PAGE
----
Evid Based Nurs 11:121 doi:10.1136/ebn.11.4.121
  • Assessment (screening or diagnosis)

Review: simple questions and clinical tests are moderately useful for diagnosing urinary incontinence

J M Holroyd-Leduc

Dr J M Holroyd-Leduc, Foothills Medical Centre, Calgary, Alberta, Canada;


How accurate are simple clinical procedures and tests for diagnosing urinary incontinence (UI) in adults?


Studies selected evaluated clinical diagnosis of stress or urge UI in adults and used a reference standard of diagnosis by an expert (urologist or urogynaecologist) and/or urodynamic studies in all patients. Outcomes were summary positive (+LR) and negative (−LR) likelihood ratios.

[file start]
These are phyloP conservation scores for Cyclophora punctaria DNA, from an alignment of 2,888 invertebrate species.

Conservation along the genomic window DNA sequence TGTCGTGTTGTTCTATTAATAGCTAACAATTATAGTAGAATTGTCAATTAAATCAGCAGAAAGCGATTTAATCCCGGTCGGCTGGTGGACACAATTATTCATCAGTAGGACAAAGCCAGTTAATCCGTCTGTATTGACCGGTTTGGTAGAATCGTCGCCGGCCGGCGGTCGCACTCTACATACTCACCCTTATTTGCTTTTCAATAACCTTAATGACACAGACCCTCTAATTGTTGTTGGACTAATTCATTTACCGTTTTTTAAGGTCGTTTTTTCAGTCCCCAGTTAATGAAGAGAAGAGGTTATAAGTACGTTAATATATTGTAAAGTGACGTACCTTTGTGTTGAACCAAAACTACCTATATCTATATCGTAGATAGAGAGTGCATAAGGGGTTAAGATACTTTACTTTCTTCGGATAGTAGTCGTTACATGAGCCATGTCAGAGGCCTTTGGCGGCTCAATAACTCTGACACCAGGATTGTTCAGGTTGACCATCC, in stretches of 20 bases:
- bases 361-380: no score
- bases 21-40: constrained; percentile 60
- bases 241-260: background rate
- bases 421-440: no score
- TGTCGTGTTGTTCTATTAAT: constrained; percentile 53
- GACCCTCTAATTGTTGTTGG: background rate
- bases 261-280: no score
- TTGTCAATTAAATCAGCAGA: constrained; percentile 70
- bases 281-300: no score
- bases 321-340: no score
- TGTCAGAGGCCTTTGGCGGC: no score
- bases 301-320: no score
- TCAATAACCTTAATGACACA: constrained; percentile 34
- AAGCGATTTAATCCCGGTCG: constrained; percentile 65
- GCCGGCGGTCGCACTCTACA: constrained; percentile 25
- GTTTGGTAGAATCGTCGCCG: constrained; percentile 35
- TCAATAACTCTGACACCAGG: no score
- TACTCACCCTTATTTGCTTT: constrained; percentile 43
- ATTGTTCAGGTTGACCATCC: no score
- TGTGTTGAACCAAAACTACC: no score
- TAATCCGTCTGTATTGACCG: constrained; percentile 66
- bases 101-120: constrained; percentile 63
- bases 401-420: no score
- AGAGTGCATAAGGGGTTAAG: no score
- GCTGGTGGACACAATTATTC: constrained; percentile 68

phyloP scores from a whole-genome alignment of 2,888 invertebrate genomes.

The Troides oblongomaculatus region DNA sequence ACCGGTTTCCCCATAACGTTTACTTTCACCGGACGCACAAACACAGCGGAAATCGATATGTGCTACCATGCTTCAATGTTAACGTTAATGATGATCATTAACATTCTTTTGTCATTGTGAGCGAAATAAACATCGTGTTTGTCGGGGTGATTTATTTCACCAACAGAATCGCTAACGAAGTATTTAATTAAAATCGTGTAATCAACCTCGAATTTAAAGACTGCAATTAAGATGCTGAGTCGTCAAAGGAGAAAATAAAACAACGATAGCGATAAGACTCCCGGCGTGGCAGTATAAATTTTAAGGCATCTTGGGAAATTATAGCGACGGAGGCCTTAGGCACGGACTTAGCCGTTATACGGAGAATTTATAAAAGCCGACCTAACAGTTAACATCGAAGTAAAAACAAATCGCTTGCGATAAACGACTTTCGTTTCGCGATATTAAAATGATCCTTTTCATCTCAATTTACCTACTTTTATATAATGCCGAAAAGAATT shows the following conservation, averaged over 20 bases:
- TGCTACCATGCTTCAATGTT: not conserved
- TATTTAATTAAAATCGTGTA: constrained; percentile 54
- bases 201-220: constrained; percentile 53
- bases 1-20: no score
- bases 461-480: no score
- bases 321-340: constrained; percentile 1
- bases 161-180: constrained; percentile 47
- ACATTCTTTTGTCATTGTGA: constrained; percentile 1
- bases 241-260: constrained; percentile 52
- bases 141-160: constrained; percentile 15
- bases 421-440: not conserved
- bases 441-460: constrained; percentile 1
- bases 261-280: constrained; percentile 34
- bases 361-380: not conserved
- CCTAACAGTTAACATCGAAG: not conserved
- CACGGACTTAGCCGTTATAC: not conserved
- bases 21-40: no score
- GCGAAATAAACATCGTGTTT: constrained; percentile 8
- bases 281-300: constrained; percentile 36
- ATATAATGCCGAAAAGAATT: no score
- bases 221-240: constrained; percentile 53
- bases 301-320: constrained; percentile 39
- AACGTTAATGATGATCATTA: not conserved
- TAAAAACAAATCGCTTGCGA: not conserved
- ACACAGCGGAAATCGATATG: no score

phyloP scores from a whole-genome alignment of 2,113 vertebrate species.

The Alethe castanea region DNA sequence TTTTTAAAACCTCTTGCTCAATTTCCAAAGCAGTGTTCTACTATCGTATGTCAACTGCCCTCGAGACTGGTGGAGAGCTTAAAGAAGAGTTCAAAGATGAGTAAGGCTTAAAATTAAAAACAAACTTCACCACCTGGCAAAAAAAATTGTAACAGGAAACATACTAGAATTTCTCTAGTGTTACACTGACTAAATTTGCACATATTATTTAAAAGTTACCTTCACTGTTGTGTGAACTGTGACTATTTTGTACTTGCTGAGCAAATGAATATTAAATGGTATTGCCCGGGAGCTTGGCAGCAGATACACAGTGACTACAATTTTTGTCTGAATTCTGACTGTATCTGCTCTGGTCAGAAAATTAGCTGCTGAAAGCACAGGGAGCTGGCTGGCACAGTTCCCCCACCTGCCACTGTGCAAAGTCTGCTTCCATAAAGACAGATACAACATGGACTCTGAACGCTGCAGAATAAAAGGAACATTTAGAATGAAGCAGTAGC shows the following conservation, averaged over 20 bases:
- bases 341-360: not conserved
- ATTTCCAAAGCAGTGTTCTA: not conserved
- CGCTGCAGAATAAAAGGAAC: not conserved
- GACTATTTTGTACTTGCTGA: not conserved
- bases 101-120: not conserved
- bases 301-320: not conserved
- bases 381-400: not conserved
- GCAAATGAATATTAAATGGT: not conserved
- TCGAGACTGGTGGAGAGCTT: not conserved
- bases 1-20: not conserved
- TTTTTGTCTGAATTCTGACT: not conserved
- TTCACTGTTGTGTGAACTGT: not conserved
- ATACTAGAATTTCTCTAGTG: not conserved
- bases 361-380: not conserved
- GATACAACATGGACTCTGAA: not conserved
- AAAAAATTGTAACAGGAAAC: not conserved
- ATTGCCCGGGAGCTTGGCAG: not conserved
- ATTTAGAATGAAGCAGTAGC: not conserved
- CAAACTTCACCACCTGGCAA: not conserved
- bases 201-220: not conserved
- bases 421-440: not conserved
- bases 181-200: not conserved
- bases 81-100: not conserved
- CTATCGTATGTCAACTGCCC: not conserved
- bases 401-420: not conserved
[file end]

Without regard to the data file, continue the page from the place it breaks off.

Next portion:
Medline and EMBASE/Excerpta Medica (to Jul 2007), and reference lists were searched for cohort and case–control studies published in English. 40 studies (age range 16–98 y, >99% women) met the selection criteria.


Simple questions such as “Do you lose urine during sudden physical exertion, lifting, coughing, or sneezing?” and “Do you experience such a strong and sudden urge to void that you leak before …

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